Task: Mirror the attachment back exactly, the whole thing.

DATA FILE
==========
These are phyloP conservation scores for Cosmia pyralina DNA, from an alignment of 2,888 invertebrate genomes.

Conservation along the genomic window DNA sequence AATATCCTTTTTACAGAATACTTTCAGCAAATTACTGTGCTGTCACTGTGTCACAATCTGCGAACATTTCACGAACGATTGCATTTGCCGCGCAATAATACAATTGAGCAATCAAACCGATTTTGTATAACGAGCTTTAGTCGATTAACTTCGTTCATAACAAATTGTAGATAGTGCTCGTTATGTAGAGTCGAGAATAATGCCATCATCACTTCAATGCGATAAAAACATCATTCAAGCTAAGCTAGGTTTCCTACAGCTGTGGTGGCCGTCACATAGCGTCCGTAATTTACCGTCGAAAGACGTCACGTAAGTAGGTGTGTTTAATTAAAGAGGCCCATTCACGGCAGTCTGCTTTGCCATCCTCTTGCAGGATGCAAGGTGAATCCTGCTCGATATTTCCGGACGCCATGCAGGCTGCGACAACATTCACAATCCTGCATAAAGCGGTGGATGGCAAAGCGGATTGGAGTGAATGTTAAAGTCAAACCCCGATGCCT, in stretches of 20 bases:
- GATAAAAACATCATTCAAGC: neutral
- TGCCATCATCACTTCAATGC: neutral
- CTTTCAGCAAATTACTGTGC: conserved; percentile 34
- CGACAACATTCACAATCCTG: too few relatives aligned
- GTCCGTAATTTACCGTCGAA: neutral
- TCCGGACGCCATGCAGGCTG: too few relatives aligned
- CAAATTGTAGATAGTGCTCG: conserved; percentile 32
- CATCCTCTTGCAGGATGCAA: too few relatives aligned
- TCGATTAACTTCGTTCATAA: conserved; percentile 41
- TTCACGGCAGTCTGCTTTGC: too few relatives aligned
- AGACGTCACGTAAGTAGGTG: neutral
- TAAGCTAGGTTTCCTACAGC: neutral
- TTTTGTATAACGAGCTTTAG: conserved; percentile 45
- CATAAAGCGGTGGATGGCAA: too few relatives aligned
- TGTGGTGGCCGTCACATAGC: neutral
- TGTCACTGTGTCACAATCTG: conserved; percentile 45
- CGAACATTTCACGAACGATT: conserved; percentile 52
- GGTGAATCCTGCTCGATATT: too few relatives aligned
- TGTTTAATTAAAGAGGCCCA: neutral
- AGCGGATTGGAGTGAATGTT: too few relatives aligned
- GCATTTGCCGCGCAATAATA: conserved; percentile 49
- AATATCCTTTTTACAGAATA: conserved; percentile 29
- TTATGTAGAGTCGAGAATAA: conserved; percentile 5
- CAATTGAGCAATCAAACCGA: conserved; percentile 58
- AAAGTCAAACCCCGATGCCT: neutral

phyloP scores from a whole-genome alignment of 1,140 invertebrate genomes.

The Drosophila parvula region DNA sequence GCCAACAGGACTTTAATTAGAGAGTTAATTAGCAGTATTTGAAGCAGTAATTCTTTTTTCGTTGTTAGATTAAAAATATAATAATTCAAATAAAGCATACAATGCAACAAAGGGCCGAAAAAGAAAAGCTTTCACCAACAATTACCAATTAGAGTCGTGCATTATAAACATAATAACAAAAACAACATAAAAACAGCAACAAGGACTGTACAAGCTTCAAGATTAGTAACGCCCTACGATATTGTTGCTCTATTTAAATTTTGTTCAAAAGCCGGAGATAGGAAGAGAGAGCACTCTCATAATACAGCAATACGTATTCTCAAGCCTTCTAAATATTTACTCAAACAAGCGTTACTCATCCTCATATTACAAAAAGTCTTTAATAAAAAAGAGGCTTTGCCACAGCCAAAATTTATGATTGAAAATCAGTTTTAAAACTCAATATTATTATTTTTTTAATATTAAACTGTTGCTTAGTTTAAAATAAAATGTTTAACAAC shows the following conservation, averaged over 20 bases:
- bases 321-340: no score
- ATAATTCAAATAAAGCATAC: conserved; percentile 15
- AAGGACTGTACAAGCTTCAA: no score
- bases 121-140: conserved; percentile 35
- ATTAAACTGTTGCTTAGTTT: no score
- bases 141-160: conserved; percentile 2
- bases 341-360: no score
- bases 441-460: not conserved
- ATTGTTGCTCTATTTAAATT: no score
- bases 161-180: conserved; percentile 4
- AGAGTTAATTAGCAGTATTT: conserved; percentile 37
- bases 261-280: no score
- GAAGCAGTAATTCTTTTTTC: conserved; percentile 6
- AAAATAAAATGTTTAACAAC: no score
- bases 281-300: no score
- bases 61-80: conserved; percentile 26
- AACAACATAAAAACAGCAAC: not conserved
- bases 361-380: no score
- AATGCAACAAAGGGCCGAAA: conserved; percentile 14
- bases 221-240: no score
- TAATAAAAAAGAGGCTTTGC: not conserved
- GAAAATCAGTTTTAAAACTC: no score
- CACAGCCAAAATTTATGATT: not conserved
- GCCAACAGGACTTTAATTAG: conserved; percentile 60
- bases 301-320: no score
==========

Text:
These are phyloP conservation scores for Cosmia pyralina DNA, from an alignment of 2,888 invertebrate genomes.

Conservation along the genomic window DNA sequence AATATCCTTTTTACAGAATACTTTCAGCAAATTACTGTGCTGTCACTGTGTCACAATCTGCGAACATTTCACGAACGATTGCATTTGCCGCGCAATAATACAATTGAGCAATCAAACCGATTTTGTATAACGAGCTTTAGTCGATTAACTTCGTTCATAACAAATTGTAGATAGTGCTCGTTATGTAGAGTCGAGAATAATGCCATCATCACTTCAATGCGATAAAAACATCATTCAAGCTAAGCTAGGTTTCCTACAGCTGTGGTGGCCGTCACATAGCGTCCGTAATTTACCGTCGAAAGACGTCACGTAAGTAGGTGTGTTTAATTAAAGAGGCCCATTCACGGCAGTCTGCTTTGCCATCCTCTTGCAGGATGCAAGGTGAATCCTGCTCGATATTTCCGGACGCCATGCAGGCTGCGACAACATTCACAATCCTGCATAAAGCGGTGGATGGCAAAGCGGATTGGAGTGAATGTTAAAGTCAAACCCCGATGCCT, in stretches of 20 bases:
- GATAAAAACATCATTCAAGC: neutral
- TGCCATCATCACTTCAATGC: neutral
- CTTTCAGCAAATTACTGTGC: conserved; percentile 34
- CGACAACATTCACAATCCTG: too few relatives aligned
- GTCCGTAATTTACCGTCGAA: neutral
- TCCGGACGCCATGCAGGCTG: too few relatives aligned
- CAAATTGTAGATAGTGCTCG: conserved; percentile 32
- CATCCTCTTGCAGGATGCAA: too few relatives aligned
- TCGATTAACTTCGTTCATAA: conserved; percentile 41
- TTCACGGCAGTCTGCTTTGC: too few relatives aligned
- AGACGTCACGTAAGTAGGTG: neutral
- TAAGCTAGGTTTCCTACAGC: neutral
- TTTTGTATAACGAGCTTTAG: conserved; percentile 45
- CATAAAGCGGTGGATGGCAA: too few relatives aligned
- TGTGGTGGCCGTCACATAGC: neutral
- TGTCACTGTGTCACAATCTG: conserved; percentile 45
- CGAACATTTCACGAACGATT: conserved; percentile 52
- GGTGAATCCTGCTCGATATT: too few relatives aligned
- TGTTTAATTAAAGAGGCCCA: neutral
- AGCGGATTGGAGTGAATGTT: too few relatives aligned
- GCATTTGCCGCGCAATAATA: conserved; percentile 49
- AATATCCTTTTTACAGAATA: conserved; percentile 29
- TTATGTAGAGTCGAGAATAA: conserved; percentile 5
- CAATTGAGCAATCAAACCGA: conserved; percentile 58
- AAAGTCAAACCCCGATGCCT: neutral

phyloP scores from a whole-genome alignment of 1,140 invertebrate genomes.

The Drosophila parvula region DNA sequence GCCAACAGGACTTTAATTAGAGAGTTAATTAGCAGTATTTGAAGCAGTAATTCTTTTTTCGTTGTTAGATTAAAAATATAATAATTCAAATAAAGCATACAATGCAACAAAGGGCCGAAAAAGAAAAGCTTTCACCAACAATTACCAATTAGAGTCGTGCATTATAAACATAATAACAAAAACAACATAAAAACAGCAACAAGGACTGTACAAGCTTCAAGATTAGTAACGCCCTACGATATTGTTGCTCTATTTAAATTTTGTTCAAAAGCCGGAGATAGGAAGAGAGAGCACTCTCATAATACAGCAATACGTATTCTCAAGCCTTCTAAATATTTACTCAAACAAGCGTTACTCATCCTCATATTACAAAAAGTCTTTAATAAAAAAGAGGCTTTGCCACAGCCAAAATTTATGATTGAAAATCAGTTTTAAAACTCAATATTATTATTTTTTTAATATTAAACTGTTGCTTAGTTTAAAATAAAATGTTTAACAAC shows the following conservation, averaged over 20 bases:
- bases 321-340: no score
- ATAATTCAAATAAAGCATAC: conserved; percentile 15
- AAGGACTGTACAAGCTTCAA: no score
- bases 121-140: conserved; percentile 35
- ATTAAACTGTTGCTTAGTTT: no score
- bases 141-160: conserved; percentile 2
- bases 341-360: no score
- bases 441-460: not conserved
- ATTGTTGCTCTATTTAAATT: no score
- bases 161-180: conserved; percentile 4
- AGAGTTAATTAGCAGTATTT: conserved; percentile 37
- bases 261-280: no score
- GAAGCAGTAATTCTTTTTTC: conserved; percentile 6
- AAAATAAAATGTTTAACAAC: no score
- bases 281-300: no score
- bases 61-80: conserved; percentile 26
- AACAACATAAAAACAGCAAC: not conserved
- bases 361-380: no score
- AATGCAACAAAGGGCCGAAA: conserved; percentile 14
- bases 221-240: no score
- TAATAAAAAAGAGGCTTTGC: not conserved
- GAAAATCAGTTTTAAAACTC: no score
- CACAGCCAAAATTTATGATT: not conserved
- GCCAACAGGACTTTAATTAG: conserved; percentile 60
- bases 301-320: no score